cohn17

November 29, 2007

Egypt 3: Luxor

Filed under: general — cohn17 @ 2:16 pm

Abby had booked us a private tour for the day so we woke up early, had a relatively decent hotel breakfast, and went to the lobby to meet our tour guide. We saw one of Abby’s colleagues from the conference in Cairo, who had also come to Luxor and was waiting for her private tour guide as well. Sure enough, the tour operator in Cairo had seen that two parties of Americans had wanted a private tour of Luxor, and she had put us together. Fortunately, Abby’s colleague Devinia was very nice and we all got along.

We drove out to the Valley of the Dead on the west bank of the Nile. (The east side is the side of the living, the west side is the side of the dead. The valley itself had been chosen as the burial place for the kings because one of the mountain peaks formed a natural pyramid.) The guide, Mohammed, was very knowledgeable, and he started by simply explaining to us in detail what we were going to see when we walked into the tombs – what key hieroglyphics meant, how the tombs were structured, what the figures on the wall represented – so when we walked in to each tomb, we understood what we saw. (Guides are not allowed in the tombs, to avoid stopping the flow of traffic.)

Suitably armed, we first went into the tomb of Ramses IV (who ruled 1151 BC – 1145 BC). No photography is allowed inside the tomb, so you will have to believe me when I tell you that the walls were resplendant with color – bright yellow plaster covered with hieroglyphics in red and blue, drawings of gods, men and animals in browns and whites and greens – everything was bright and crisp, especially considering that these things are more than 3000 years old. We then went into King Tutankhamen’s (ruled 1333 BC – 1324 BC) tomb. Because Tut died at 18, his tomb was barely finished: a long staircase down, then a small anteroom and the main burial chamber, with a small storage room off to the side. This was nothing like Ramses IV’s tomb, which had a long entry corridor, a magnificant burial chamber and large storage room, and was richly decorated. In fact, according to our guides, the workmen began to build each Pharaoh’s tomb as soon as he came into power, and they kept working on them until he died, at which point they had 70 days to finish the tomb while the body was being embalmed. However, it seems that they hadn’t been working on Tut’s tomb for 9 years, so who knows. Anyway, Tut’s tomb did include the mummy in a glass case, which had just been installed some weeks before, so we were fortunate to see it.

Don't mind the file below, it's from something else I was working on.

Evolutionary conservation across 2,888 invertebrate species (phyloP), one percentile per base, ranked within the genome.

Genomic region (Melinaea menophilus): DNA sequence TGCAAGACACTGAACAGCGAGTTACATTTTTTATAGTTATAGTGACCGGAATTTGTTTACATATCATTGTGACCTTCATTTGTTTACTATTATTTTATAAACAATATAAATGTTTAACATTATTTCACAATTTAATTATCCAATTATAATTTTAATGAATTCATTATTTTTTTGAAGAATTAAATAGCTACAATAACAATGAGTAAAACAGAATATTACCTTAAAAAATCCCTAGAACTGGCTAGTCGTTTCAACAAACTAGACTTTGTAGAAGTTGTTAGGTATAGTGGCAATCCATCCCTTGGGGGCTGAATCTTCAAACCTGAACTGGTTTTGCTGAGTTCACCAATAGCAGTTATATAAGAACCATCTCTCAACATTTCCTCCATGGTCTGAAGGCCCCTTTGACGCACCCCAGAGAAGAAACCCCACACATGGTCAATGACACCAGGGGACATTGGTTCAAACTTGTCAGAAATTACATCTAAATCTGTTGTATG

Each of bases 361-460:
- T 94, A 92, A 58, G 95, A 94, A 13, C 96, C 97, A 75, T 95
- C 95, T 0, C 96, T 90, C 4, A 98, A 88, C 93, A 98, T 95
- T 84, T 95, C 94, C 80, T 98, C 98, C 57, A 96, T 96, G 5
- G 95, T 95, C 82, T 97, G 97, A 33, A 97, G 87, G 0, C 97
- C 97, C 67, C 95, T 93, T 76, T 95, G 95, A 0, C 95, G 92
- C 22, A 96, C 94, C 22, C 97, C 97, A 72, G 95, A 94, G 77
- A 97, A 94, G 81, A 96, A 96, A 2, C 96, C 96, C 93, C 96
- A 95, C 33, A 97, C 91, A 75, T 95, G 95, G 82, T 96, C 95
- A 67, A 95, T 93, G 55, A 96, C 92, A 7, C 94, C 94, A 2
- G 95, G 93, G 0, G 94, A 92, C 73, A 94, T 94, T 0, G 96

We then went into the tomb of Ramses I (ruled 1292 BC -1920 BC), which, after the tomb of Ramses IV, was not especially beautiful, and then the tomb of Ramses IX (ruled 1129 BC – 1111 BC) which, unlike the others, had hieroglyphics painted at the entrance. We were allowed to take pictures of these. One of the surprising things we saw were red and black lines on the plaster: after the tomb was carved out and the plasterers had covered the walls, the artists would draw the hieroglyphics to be carved into the plaster red ink. The master artists would then make any needed corrections in black ink. We could still see some of these ancient “proofreader’s marks” on the walls.

Throughout the tour, we were given about 10 minutes in each of the latter three tombs after we’d had our “orientation visit” in the first one. We assumed that Mohammed was keeping us to a timetable to keep us on track for the day; yet when we left the Valley of the Kings for our second stop of the day, he let us take all the time we wanted. This stop was an alabaster “museum” near the valley entrance – one of many – which of course turned out to be a gift shop but with a demonstration of how alabaster pottery is made in front to give the enterprise some educational value. Real alabaster is beautiful – it’s a translucent stone with veins of color, so it’s especially good for holding candles, but it also is can make lovely statues and plates and such. Between the three of us, we ended up dithering there for an hour before we settled on (and haggled our way through) our purchases. Mohammed made no effort to rush us on our way, and in fact urged us to look at each shelf of goods carefully. I have no complaint with him receiving a commission on any sale he brings into the shop, but he was willing to sacrifice our time at the antiquities for a few bucks. Again, I could feel the hand attached to the long arm of the Egyptian tourist industry feeling its way into my pocket.